by Chris Foss
It’s time for most American professional and college sports to find some way to shorten their postseasons. We’re in the middle of the seemingly endless NBA and NHL postseasons, each of which consist of four rounds of best-of-seven series, and last for approximately two months—1/3 the length of each league’s regular season. Last year’s MLS Cup consisted of just 16 matches, but lasted seven weeks. Postseason creep has affected even the shorter postseasons. The MLB playoffs still typically last just about a month, but they now inch into November. NCAA Basketball March Madness, meanwhile, is creeping at the other end with its recent expansion in 2011 to 68 teams adding a couple of extra days to the start of the three-and-a-half week extravaganza. The College Football Playoff and the succession of “Named For a Company You’ve Never Heard Of” Bowls that have proliferated in recent years have slowly, but surely, extended the NCAA Division I football postseason to just over three weeks in length. NFL ownership has wisely resisted the temptation to expand its playoff field—for now.
Things weren’t always like this. Take the NBA, for example. After the league consolidated into two divisions in 1951, it had three rounds of playoffs: two best-of-three division semifinals, two best-of-five division finals, and a best-of-seven NBA Finals, ending the season on April 21. In 1956, the slate concluded on April 7! By the late 1960s, however, the division semifinals expanded to best-of-five, and 1968 featured the first NBA season to end in May. With expansion, the NBA realigned to four divisions in two conferences in 1970, and the playoffs swelled as well. In 1975 the NBA added a wild-card round to the playoffs, but granted byes to the top-seeded teams in each conference. In 1976 the Finals ended in June for the first time.
There was an abortive attempt, it seems, to do something about NBA postseason creep. In 1980 the league pushed the start of the postseason up to early April to get the season to end by mid-May. For reasons unknown, however, by 1982 the playoffs started again in mid-April, about where things stand now. In 1984, the NBA turned the wild-card round into a best-of-five set featuring all of its playoff qualifiers (no more first-round byes), and expanded that round to a best-of-seven in 2003. In the last thirty years, only one NBA Finals has even started in May. A postseason that once took as little as three weeks to complete now sometimes lasts over two months.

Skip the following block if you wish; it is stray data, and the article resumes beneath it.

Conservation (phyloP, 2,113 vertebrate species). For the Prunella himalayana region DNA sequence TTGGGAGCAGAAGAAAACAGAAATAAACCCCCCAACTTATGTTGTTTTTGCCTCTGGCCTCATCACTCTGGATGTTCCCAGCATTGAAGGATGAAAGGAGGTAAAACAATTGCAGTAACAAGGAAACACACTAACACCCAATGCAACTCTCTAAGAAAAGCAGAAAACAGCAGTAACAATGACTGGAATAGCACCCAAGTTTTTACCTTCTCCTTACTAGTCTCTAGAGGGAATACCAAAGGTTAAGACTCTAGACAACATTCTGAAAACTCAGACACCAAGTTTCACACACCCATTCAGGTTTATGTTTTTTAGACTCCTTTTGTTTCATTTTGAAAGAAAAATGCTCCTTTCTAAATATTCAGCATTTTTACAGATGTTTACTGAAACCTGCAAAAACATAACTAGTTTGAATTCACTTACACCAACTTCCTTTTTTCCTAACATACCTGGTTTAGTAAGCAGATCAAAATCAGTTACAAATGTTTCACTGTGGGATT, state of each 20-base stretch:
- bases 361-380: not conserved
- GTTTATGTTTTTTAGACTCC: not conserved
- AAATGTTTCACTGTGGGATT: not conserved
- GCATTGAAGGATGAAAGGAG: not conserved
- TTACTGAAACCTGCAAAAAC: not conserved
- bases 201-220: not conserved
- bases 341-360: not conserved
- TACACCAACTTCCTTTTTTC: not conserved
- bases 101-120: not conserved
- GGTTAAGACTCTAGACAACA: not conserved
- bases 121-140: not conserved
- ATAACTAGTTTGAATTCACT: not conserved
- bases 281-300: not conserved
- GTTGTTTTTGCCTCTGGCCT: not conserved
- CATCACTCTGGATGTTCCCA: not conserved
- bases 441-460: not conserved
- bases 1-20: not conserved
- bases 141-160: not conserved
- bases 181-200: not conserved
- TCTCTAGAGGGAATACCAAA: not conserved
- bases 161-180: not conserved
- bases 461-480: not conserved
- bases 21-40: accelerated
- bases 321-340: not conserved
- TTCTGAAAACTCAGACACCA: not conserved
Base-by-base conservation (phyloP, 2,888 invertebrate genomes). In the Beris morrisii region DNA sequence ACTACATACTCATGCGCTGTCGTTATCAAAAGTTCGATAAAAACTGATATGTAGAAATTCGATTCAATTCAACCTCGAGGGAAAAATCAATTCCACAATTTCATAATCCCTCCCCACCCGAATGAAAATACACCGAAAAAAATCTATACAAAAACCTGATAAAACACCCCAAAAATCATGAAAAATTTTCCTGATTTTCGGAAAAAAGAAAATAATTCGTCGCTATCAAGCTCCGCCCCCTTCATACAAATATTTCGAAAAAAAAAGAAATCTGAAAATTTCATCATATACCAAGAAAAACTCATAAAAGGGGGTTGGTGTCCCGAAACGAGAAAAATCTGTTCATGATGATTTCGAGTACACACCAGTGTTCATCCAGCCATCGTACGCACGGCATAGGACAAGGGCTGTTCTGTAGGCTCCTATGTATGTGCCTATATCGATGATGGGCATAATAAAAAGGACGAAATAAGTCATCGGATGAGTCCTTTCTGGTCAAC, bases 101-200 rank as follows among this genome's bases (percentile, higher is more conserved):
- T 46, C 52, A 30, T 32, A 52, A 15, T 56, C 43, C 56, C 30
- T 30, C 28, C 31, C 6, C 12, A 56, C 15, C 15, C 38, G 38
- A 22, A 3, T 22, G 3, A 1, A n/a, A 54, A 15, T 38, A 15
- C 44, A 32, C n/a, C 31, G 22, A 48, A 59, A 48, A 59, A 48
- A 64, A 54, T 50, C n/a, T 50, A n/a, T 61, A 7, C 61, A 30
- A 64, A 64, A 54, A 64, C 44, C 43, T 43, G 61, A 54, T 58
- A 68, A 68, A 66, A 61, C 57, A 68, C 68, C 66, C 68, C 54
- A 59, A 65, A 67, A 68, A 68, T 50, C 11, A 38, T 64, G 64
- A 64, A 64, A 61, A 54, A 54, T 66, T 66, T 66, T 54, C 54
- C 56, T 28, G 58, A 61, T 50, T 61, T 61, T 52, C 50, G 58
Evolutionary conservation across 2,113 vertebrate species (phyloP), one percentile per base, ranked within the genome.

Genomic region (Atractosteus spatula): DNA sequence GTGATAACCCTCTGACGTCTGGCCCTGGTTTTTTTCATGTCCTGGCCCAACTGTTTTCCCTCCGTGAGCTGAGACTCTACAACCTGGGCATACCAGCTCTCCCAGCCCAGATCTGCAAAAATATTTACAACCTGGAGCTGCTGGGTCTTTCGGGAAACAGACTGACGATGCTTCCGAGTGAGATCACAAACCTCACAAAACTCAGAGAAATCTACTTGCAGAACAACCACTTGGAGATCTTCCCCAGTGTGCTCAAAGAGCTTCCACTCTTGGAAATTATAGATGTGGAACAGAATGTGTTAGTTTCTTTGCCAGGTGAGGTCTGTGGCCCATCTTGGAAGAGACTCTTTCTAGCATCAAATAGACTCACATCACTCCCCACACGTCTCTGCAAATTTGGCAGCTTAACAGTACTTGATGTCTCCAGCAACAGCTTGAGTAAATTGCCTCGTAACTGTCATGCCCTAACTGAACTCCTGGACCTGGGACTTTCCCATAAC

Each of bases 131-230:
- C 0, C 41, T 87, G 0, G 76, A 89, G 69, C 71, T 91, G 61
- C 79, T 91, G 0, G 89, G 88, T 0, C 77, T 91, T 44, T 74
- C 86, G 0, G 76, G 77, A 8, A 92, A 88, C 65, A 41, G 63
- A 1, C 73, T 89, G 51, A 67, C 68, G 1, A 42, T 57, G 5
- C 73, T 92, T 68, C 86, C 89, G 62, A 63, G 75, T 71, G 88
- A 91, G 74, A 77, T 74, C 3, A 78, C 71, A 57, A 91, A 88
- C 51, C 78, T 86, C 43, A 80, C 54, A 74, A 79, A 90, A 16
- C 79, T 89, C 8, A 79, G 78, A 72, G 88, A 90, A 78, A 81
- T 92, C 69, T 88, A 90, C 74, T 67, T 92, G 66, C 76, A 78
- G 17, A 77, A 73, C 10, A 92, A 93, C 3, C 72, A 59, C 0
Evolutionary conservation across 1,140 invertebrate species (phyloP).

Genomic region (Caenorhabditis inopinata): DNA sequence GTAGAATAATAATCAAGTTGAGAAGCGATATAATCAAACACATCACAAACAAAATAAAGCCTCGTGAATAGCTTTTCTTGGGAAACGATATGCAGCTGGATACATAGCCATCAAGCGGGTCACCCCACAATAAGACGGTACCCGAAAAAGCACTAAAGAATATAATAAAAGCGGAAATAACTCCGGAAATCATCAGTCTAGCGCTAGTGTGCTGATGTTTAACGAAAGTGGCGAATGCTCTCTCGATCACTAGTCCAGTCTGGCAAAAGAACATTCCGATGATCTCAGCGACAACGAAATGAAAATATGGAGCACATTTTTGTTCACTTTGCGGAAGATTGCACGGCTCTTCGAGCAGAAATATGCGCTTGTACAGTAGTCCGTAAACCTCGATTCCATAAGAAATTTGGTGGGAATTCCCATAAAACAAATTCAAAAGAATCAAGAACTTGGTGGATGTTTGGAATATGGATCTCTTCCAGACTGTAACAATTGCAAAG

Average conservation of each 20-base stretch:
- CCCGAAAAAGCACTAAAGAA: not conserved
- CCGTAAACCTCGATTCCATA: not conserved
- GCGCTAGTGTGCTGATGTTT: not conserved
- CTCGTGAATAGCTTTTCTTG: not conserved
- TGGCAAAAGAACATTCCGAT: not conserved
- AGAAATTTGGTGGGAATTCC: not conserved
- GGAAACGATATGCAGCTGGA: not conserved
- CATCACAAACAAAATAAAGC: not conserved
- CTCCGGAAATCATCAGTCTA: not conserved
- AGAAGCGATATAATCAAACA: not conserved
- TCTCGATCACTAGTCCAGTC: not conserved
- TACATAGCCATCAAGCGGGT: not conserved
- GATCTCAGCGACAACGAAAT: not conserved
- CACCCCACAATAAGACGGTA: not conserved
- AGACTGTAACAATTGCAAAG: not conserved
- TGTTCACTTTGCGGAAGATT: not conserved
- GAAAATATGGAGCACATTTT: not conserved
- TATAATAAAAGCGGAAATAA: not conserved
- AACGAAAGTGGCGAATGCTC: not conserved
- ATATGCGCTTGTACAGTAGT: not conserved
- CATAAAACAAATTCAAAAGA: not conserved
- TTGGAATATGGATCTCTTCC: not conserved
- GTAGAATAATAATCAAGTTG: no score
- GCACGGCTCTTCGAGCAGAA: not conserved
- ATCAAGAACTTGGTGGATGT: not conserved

Postseason creep and bloated playoffs cheapen teams’ regular-season accomplishments. Long postseasons do not reward teams’ work over the long haul, but too often see teams which struggled during the regular season, yet get the “hottest” during the playoffs end up the winner. Good recent examples of this include the 2005 Pittsburgh Steelers, the 2010 Green Bay Packers and San Francisco Giants, the 2011 Dallas Mavericks, the 2012 Baltimore Ravens, the 2015 NCAA men’s Duke Blue Devils, and the 2015 Portland Timbers. These teams hung in there for most of their regular seasons, before turning it on in the playoffs and winning it all. Of course, it’s good for an underdog to win occasionally. But the fact that low-seeded postseason teams have been frequent championship winners even in the relatively short NFL season highlights that there is a postseason creep problem facing professional sports in general, one which threatens to make the regular season totally worthless.
As teams and players increasingly recognize the relatively growing meaninglessness of the regular season, they adjust by adopting measures that further cheapen the regular season and hurt the fan experience. Fans and commentators concerned about the NBA’s recent trend toward “DNP-Rest” among its superstars forget that this has been common practice among MLB position players for decades. In the NFL, late-season rest isn’t even a luxury, but is often critical to a team’s playoff success; however, it makes buying a Week 16-17 ticket a gamble. You’d better really be a die-hard fan, perhaps willing to endure not just a bad or depleted team at the end of the year, bud bad weather as well. If the league were to expand the regular season further, as is perennially rumored, “DNP-Rest” might start happening earlier in the season. After Tom Brady’s 2016 experience, furthermore, he probably wishes he’d get suspended every year, since he had less wear and tear during the playoffs. Granted, not every team is as stacked as those Patriots to be able to withstand his absence, but some might take a page from Brady’s book and unleash their top weapons later in the season.